This article has been contributed by Bunty Singh.
You’ve spent time and money on a fantastic photoshoot – complete with model, a perfect location and even great weather.
But when you get back to your studio and start editing, you discover that your photos are underexposed and the colors aren’t exactly what you were hoping for.
But that’s exactly why we have Photoshop!
In this tutorial, you’ll learn how to bring a balanced exposure and coloring to images using a range of techniques in Photoshop. I’ll show you how you can target highlights and shadows using Blend If to limit the effect of Adjustment Layers.
You’ll also learn how you can use blending options to blend Adjustment Layers effect in no time, using a Adobe Camera Raw filter to target specific tones, pull more details from shadows, and finally adding a warm tone to shadows using split toning in Photoshop.
Without further ado, let’s get into it.
Step 1 – Open Image
First, open your image in Photoshop. Go to File > Open and select your image.
You can download the image that I am using from Unsplash if you want to follow along with me.
As you can see below, the image is on the side of underexposure, highlights are dim, there’s not much detail in the shadows and the colors look muted.
We’ll fix the exposure by lifting the shadows and boosting the highlights without compromising details. We’ll add more saturation to make the colors pop in our image.
Step 2 – Lift Shadows With Curves
To lift the shadows we’ll use the Curves Adjustment Layer. This is my favorite Adjustment Layer to target shadows, highlights and midtones.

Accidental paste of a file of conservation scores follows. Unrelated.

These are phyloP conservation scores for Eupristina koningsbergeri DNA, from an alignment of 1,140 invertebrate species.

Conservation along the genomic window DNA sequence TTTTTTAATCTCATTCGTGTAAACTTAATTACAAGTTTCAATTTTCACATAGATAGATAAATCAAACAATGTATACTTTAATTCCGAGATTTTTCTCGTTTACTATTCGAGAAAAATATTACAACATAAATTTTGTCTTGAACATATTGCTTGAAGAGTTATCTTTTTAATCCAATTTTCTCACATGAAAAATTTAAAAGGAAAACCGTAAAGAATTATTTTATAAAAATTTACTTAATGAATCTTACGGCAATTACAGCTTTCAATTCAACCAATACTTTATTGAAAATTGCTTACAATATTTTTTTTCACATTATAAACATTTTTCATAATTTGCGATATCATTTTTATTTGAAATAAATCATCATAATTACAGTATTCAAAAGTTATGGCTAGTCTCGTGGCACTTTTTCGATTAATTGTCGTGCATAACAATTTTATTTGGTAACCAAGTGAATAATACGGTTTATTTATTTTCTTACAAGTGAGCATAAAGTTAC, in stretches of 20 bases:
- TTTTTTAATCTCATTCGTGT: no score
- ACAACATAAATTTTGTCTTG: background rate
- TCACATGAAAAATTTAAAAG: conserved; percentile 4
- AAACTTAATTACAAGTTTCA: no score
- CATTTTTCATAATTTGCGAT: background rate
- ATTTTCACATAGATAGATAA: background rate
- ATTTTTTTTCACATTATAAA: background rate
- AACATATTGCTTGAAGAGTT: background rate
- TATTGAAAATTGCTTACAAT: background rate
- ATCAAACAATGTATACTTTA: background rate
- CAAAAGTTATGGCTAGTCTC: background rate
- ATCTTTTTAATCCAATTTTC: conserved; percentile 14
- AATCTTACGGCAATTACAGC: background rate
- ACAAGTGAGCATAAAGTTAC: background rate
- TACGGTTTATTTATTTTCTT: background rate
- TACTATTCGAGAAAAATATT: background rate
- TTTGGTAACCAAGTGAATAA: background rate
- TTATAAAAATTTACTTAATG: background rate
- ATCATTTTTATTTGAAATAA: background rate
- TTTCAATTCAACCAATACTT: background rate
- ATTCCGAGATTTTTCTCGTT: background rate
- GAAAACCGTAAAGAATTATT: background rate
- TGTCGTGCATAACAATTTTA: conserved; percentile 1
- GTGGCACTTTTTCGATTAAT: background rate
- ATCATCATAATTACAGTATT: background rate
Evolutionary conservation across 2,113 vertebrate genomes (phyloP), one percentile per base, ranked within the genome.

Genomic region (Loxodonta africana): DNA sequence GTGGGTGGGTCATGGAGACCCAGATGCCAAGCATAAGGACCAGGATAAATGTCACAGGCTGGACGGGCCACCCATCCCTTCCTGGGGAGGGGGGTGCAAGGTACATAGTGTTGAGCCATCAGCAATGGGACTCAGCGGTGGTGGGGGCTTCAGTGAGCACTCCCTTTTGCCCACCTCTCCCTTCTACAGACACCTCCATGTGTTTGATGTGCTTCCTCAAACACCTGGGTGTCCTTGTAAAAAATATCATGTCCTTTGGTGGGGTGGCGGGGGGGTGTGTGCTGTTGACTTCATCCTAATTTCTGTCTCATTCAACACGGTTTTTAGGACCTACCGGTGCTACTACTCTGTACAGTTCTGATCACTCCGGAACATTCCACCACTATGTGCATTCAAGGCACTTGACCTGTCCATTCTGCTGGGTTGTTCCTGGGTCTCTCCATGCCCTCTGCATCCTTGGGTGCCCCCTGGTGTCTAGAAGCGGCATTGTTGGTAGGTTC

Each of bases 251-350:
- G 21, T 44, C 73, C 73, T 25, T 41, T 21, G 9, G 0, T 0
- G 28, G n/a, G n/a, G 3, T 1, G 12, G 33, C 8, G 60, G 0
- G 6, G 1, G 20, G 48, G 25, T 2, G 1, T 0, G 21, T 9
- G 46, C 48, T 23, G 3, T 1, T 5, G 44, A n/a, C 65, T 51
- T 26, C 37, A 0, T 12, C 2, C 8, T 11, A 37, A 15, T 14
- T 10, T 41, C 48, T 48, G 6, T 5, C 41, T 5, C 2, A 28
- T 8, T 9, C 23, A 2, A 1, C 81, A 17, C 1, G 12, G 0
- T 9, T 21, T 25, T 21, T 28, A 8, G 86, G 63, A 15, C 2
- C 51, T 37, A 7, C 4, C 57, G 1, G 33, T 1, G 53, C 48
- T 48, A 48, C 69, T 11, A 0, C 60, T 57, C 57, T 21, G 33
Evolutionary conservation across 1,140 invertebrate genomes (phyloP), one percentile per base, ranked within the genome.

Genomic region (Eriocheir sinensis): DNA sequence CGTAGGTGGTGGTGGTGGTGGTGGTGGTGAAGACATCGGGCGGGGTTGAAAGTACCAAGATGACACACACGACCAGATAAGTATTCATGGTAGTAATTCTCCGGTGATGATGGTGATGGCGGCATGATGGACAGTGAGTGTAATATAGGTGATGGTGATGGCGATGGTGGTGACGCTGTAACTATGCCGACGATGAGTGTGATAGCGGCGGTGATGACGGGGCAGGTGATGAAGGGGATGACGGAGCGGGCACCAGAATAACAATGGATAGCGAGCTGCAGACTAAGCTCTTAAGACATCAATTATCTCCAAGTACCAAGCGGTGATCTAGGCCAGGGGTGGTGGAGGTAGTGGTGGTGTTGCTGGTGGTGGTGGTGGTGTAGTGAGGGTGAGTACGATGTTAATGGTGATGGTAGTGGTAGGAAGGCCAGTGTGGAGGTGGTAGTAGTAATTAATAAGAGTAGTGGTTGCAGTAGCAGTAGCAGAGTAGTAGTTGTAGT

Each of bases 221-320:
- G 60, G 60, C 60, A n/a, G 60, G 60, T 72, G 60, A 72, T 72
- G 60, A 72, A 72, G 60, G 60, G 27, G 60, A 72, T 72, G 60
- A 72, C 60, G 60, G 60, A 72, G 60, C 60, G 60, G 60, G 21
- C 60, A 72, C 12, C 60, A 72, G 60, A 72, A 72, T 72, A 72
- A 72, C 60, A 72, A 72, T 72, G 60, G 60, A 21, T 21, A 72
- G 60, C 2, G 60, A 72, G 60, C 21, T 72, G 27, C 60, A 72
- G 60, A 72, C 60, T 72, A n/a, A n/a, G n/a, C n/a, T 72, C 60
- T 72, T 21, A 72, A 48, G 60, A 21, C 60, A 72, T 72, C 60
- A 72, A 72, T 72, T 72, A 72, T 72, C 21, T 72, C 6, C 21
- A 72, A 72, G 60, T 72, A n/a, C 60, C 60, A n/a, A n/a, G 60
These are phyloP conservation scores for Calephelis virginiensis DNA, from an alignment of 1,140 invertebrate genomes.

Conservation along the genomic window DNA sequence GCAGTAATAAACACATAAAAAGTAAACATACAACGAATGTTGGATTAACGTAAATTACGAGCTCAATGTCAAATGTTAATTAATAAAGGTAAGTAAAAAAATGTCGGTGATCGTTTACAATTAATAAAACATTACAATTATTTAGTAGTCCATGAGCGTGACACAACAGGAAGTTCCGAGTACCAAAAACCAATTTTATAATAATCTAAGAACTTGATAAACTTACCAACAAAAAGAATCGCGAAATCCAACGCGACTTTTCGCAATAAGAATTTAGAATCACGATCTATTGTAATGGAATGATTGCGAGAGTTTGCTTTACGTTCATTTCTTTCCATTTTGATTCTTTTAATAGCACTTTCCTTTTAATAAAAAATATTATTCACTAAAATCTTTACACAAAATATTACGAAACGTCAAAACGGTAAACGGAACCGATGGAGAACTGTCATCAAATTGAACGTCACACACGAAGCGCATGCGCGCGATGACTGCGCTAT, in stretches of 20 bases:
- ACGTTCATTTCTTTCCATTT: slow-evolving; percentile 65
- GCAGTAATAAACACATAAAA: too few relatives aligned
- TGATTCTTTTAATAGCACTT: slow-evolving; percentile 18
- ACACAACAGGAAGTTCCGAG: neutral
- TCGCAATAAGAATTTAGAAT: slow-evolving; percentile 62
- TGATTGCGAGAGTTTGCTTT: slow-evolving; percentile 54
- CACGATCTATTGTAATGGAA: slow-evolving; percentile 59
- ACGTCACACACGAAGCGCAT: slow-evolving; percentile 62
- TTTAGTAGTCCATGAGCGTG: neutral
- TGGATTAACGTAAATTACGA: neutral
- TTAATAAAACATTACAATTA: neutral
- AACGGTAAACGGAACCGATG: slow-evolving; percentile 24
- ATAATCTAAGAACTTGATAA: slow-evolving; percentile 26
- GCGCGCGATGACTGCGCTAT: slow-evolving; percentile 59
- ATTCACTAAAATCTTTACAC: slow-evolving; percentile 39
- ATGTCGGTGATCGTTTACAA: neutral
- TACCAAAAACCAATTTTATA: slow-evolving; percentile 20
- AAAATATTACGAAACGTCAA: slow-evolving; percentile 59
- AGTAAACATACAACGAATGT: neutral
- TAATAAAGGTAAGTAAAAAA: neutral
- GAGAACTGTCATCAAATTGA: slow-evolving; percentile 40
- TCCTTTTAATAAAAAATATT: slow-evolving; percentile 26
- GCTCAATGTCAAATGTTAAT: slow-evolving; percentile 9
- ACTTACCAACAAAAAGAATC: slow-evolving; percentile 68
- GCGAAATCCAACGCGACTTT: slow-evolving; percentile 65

To create a Curves Adjustment Layer, go to Layer > New Adjustment Layer > Curves, as shown below.
In Curves, details are represented by a diagonal line which you can see in the image below. Basically, the image’s tones are altered depending on where you add a point.
As you can see, I have added a point in the middle of the line and lifted it to increase the brightness of the entire image. My aim here is to lift shadows and add more info to the shadow region of the image. By adding a point in the middle, not only I am lifting shadows but I’m also affecting highlights as well.
You can experiment by adding a point in the bottom left, or top right, then bring the line up and down to increase and decrease the brightness of the image.
Step 3 – Blend Layers With Blend If
Now, let’s limit the effect of Adjustment Layers to shadows and highlights using Blend If.
First, we need to access Blending Options. Right-click on the Curves Layer then click Blending Options as shown in the image below. Make sure that the Curves Adjustment Layer you have created is selected to avoid ruining the effect.
In the Blending Options menu, you’ll see an Underlying Layer slider. This slider tells Photoshop to blend the Curves Layer according to shadows or highlights. The arrow at the black end of the slider limits the effect to highlights and the white arrow restricts the effect to shadows.
We need to split the arrows to make the transition of the effect smooth. You’ll notice that each arrow has a vertical line in the middle. Hold down the ALT (Windows) or option (Mac) key and click to move half the arrow, then drag it left or right.